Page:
Mathews delves into a more granular discussion of the strategic economic benefits of increased production and global diffusion of renewables. He argues that economies can generate rising incomes and domestic employment from renewable energy technologies and their associated value chains. The gains can even potentially be felt in declining manufacturing regions in rural areas. Also, the technologies have close to zero running costs since they do not need fuel, benefit from economies of scale, are scalable given their modularity, and are replicable in cities around the world. This is especially attractive to pragmatic latecomers (e.g., China) pressed to find new sources of growth. Forerunner states should also be attracted by renewables for similar reasons, although the benefits are often overshadowed by Olsonian barriers (e.g., the fossil fuel lobby).
Mathews is justified in suggesting that capitalism is the most practical model to enable a global green shift. So-called “zero-growth” policies, meaning those only favoring environmental conservation and not economic growth, are impractical methods to address the resource constraints confronting today’s economies. Generally speaking, capitalism has served as a steady engine of economic growth to date. It is surely still needed, at least in some form, by emerging economies (e.g., China, India, and Brazil) to raise, via increasing returns, their peoples’ incomes and quality of life. Therefore, rather than being abandoned, capitalism should be transformed to better take advantage of the challenges posed by the fossil-fuel model and the opportunities brought by renewable energy and other green initiatives. Mathews makes this powerful pro-business argument in another recent work of his, Greening of Capitalism: How Asia is Driving the Next Great Transformation (SUP, 2015).
This grand realization has led to the emergence, perhaps circa 2010 according to Mathews, of a third phase of global industrialization driven by renewable energies and other green innovations. This phase follows the agrarian economy and subsequent fossil-fuel industrialized economy phase of economic history, which, to its credit, has lifted many of out of poverty and enabled avoidance of the Malthusian trap.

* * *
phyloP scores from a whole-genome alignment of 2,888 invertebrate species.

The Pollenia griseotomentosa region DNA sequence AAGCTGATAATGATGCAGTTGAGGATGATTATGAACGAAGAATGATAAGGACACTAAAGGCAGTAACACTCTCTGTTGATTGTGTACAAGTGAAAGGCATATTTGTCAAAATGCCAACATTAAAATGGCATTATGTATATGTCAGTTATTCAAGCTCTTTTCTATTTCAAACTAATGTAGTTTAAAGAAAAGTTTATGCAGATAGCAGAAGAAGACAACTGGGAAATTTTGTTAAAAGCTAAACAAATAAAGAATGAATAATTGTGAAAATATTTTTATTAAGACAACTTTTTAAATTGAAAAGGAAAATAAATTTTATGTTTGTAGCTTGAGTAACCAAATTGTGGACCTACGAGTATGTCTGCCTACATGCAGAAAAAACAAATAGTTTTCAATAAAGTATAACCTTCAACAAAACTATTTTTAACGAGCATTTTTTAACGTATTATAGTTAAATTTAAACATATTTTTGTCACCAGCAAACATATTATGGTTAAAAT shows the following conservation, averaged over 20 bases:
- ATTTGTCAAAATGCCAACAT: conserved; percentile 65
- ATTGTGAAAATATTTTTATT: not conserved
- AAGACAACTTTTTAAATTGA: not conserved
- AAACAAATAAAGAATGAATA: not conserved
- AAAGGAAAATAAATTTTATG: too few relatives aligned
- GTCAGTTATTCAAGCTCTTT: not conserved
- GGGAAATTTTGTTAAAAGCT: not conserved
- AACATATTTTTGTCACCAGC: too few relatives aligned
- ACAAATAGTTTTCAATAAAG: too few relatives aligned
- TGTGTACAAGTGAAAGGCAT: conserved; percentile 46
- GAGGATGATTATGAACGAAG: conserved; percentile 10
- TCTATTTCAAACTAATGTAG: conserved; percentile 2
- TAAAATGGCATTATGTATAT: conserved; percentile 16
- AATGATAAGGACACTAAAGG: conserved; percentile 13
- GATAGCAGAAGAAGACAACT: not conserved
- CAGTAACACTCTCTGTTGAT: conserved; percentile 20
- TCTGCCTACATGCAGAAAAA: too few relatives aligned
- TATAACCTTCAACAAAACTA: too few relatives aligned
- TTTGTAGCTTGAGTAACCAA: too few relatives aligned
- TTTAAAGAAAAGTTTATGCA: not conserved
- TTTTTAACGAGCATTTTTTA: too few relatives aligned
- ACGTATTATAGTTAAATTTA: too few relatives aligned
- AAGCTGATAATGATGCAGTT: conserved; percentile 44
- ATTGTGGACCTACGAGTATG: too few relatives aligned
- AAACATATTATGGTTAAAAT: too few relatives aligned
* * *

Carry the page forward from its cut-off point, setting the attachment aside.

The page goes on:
Perhaps surprisingly, Mathews notes that the third phase of global industrialization has already produced much of the fundamental technology needed to overcome the most pressing resource constraints we currently face. Mathews illustrates how useful renewable energy technologies and methods of connecting them to the power grid, as well as other green innovations (e.g., sustainable food and water production technologies and practices), already exist. They include wind and solar technologies for energy generation, lithium-ion batteries for energy storage, and IT-enabled grids for energy transmission. However, Mathews goes on to suggest that, despite the practicability of the global green shift owing to existing technological competencies, ensuring adequate diffusion of these technologies is a pressing challenge at present.
Mathews goes on to outline other benefits of renewable energy technologies and explain why their adoption is more practical than some have argued. He discusses how, among other advantages, renewable energy technologies are clean and benign, unlike fossil fuels whose extraction and use is more prone to hazards. He interestingly illustrates how economies can shift to renewables using far less land mass than what some have previously predicted—effectively debunking the “myth of Renewistan”.
Although the third wave of global industrialization is already upon us and the adoption of existing green technologies is an important next step in this process, Mathews notes that a “sixth wave” (6w) of Schumpeterian creative destruction—led by eco-modernization—is a very much ongoing part of this transformation. This 6w of creative destruction (also known as the sixth major techno-economic paradigm) follows the diffusion of IT and microelectronics (5w), oil drilling technology (4w), expanded electricity grids (3w), railways (2w), and the steam engine (the 1w).